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School’s out for atheists

 The Big Issue in Scotland 03 June 2019

(Originally published: 08/2009) A UK summer get-together for non-believing children has been dubbed ‘Camp Dawkins’ after being backed by Britain’s most vociferous atheist. The Big Issue Scotland’s Jasper Hamill discovers what Richard Dawkins thinks of the evolving controversy many in the religious movement have been quick to attribute to him.  - By Jasper Hamill

Ah, summer camp! Even though most British children don't get to experience the ritual of marshmallow roasting, singing of songs and furtive snogging that defines the holidays for most American youngsters, we can all agree that it sounds like pretty good fun. So how much of a lark can kids expect at an event being hailed as "Camp Dawkins", where 'Kumbaya' is replaced with John Lennon's 'Imagine'and ghost stories are swapped for earnest wrangling about the theory of evolution? It sounds about as much fun as fat camp.

But plenty of parents think otherwise. The first atheist summer camp, called Camp Quest, is set to pitch tent in a field in Somerset this week. From July 27-31,a small squad of short trousered pioneers will embark upon an adventure into atheism, learning about evolution, science, astronomy and philosophy by night, whilst clambering up climbing walls and shooting with bow and arrow by day. Demand has been high: the camp sold out quickly, and one planned for summer 2010 looks set to be even larger.

"We want to give children the sort of education that isn't covered in school, such as philosophyand the scientific method," explains SamanthaStein, camp organiser."It's more a way of teaching them about the world, not telling them what to think.We're not about indoctrination and we don't pursue an anti-religious agenda.

"Most of the kids who come here are atheist anyway so it's very difficult to indoctrinate someone into becoming something they already are."

Try telling that to the evangelicals who are already lining up to slam the camp. Because arch-evolutionist Richard Dawkins's charity gave Camp Quest a financial donation(they say it is almost £500), Christian pressure groups have labelled the event 'Camp Dawkins' and claim it is part of an insidious attempt by the scientist-cum polemicist to coerce kids into some kind of atheistic cult.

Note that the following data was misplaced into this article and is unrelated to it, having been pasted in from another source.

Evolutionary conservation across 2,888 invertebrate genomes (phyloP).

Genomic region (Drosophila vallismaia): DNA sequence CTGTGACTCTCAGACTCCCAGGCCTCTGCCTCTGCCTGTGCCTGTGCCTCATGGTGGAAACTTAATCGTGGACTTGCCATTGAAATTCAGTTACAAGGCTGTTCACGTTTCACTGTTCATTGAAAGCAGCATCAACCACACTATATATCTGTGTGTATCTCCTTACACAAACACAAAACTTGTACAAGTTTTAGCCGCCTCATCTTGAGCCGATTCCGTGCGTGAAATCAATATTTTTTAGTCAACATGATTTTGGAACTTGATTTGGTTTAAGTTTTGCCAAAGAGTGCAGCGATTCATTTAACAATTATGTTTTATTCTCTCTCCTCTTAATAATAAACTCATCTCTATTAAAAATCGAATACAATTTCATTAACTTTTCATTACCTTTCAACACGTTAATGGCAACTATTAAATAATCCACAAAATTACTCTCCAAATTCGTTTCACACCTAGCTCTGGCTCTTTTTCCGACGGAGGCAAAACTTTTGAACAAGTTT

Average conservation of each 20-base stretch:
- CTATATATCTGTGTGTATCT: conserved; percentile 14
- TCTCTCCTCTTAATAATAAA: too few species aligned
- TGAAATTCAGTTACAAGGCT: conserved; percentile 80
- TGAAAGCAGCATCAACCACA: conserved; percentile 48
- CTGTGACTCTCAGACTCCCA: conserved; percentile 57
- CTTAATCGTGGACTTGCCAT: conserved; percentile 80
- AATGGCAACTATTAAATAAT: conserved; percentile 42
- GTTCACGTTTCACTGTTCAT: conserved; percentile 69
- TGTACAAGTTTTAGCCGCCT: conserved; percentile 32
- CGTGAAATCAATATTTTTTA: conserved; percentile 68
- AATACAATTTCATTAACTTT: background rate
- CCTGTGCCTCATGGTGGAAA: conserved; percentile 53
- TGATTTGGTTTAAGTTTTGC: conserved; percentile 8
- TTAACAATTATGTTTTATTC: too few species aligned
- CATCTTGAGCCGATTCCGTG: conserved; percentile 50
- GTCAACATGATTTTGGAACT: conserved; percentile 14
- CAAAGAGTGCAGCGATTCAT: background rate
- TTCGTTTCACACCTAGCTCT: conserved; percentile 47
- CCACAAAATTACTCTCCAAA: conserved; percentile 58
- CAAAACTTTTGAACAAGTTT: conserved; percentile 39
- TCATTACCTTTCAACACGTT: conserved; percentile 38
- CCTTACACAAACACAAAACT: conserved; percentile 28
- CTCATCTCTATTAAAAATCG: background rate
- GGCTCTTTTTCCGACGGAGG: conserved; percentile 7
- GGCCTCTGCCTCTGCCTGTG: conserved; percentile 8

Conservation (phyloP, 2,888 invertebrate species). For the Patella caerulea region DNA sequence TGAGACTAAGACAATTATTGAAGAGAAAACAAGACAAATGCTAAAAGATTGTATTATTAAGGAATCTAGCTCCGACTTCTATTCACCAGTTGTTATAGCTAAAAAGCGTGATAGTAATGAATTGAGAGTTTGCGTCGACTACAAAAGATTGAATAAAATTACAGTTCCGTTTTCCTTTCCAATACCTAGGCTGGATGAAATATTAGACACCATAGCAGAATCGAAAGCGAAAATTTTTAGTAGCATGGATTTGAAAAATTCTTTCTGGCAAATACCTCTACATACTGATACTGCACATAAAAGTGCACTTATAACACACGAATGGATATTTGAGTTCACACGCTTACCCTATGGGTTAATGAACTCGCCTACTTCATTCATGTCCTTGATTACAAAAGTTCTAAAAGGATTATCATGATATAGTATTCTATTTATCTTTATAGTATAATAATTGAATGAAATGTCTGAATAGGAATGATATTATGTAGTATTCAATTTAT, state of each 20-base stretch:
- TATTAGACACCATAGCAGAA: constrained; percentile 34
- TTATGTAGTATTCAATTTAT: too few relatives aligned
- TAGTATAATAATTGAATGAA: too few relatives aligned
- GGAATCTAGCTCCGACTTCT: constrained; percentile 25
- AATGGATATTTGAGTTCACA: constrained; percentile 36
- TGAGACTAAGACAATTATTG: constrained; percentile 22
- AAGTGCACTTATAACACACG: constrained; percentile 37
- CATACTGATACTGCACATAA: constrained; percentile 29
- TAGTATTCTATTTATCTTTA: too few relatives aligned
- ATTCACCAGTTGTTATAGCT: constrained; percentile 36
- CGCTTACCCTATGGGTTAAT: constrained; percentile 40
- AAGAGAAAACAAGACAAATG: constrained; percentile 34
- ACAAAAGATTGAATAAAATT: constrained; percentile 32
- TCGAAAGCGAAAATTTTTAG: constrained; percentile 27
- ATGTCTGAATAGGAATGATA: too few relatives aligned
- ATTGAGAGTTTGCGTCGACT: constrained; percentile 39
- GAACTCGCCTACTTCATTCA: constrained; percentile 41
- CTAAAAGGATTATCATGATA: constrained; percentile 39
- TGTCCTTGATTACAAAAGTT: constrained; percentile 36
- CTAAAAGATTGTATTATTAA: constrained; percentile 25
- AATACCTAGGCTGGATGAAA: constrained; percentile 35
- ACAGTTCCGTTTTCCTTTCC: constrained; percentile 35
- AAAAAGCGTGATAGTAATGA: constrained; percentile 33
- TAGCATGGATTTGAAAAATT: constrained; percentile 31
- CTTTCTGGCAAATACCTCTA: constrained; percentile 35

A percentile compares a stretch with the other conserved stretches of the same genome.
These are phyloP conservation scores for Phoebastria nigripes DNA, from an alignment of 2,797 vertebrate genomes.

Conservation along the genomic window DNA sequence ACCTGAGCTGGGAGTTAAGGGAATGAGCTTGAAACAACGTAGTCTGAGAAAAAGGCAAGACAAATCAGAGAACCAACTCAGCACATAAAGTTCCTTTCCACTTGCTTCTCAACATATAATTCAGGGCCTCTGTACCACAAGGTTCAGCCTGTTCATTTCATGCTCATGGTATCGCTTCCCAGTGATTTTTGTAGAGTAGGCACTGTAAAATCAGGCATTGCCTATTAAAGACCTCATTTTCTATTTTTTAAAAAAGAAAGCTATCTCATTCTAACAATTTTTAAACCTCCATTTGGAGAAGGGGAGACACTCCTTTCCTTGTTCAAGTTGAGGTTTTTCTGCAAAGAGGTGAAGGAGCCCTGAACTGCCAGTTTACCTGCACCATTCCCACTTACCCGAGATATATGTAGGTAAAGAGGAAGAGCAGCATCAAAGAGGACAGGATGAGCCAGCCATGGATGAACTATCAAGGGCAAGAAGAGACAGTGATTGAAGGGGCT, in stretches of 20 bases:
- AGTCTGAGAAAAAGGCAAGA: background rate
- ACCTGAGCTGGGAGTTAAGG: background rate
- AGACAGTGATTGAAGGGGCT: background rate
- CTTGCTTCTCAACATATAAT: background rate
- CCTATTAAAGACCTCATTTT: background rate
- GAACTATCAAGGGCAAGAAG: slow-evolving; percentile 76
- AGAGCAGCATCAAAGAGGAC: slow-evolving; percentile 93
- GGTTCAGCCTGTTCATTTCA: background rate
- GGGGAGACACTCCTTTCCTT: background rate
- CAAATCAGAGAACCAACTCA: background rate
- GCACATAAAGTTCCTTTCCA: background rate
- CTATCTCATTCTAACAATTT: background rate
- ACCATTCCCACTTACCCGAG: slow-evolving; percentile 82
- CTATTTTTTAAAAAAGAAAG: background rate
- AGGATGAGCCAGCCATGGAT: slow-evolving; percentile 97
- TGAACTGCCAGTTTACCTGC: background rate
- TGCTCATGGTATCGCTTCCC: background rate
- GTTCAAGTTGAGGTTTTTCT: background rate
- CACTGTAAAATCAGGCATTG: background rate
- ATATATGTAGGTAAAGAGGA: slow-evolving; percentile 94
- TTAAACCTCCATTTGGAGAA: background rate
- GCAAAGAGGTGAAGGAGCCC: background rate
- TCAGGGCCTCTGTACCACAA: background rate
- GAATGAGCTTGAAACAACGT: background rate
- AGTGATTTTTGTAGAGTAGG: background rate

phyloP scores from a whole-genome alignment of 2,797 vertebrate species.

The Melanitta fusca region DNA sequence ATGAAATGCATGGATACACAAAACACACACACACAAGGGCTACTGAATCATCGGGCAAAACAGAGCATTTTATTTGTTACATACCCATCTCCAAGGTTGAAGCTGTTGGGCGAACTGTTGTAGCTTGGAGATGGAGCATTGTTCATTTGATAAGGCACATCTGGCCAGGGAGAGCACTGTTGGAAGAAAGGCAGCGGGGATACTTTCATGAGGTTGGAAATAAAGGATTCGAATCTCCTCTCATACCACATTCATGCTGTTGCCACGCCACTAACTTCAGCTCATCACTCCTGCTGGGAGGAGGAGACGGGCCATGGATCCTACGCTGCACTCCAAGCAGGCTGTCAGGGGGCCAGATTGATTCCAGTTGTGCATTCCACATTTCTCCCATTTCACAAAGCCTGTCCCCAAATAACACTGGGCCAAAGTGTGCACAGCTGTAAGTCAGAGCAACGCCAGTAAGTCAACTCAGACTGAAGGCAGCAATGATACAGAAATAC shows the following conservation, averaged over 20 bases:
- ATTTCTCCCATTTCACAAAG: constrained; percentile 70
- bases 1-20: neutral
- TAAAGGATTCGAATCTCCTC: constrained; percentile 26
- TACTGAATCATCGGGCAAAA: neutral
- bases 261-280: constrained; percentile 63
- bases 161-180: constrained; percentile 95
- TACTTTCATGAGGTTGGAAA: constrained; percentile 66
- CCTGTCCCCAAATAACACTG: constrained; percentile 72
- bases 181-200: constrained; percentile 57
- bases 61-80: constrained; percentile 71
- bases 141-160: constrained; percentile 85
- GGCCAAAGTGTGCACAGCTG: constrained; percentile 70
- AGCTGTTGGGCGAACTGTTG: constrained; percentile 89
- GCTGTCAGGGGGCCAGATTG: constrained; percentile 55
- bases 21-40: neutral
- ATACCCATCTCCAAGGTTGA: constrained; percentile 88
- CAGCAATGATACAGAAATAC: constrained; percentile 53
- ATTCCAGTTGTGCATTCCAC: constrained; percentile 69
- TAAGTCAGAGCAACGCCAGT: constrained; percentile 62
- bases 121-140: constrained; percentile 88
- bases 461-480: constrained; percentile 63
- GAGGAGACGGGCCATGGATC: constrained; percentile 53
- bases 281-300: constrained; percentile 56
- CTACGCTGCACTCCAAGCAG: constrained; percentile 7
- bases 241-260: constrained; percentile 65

Certain elements of the press have also associated Dawkins with the camp. One article in The Sunday Times, that began with a version of the famous Jesuit line ("give Richard Dawkins a child for a week's summer camp and he will try to give you an atheist for life"), irked Dawkins so much that when I asked  him about the article, he furiously replied:"Contrary to The Sunday Times - it is, after all, a Murdoch paper - Camp Quest has no connection with me, except that my foundation made a charitable donation to it of, I believe, £495.

"I know nothing of the camp itself and don'teven know where it is. That Sunday Times article was an outrage, saying that I was 'grooming' your atheists, and quoting that disgusting Jesuit boast."

Calming down a little, Dawkins blasted: "What little I know of Camp Quest sounds admirable. The quotation I gave The Sunday Times is, to the best of my knowledge, appropriate.

"Camp Quest encourages children to think for themselves, sceptically and rationally. There is no indoctrination, just encouragement to be open minded, while having fun.

"That should answer your specific question about whether the camp is 'appropriate' for children. Of course children should be left to make up their own minds, that is the whole point.

"Will they be taught to recognise the primacy of evidence over faith? Isn't that what making up your own mind means! Will it hurt their capacity for imagination? You must be joking!"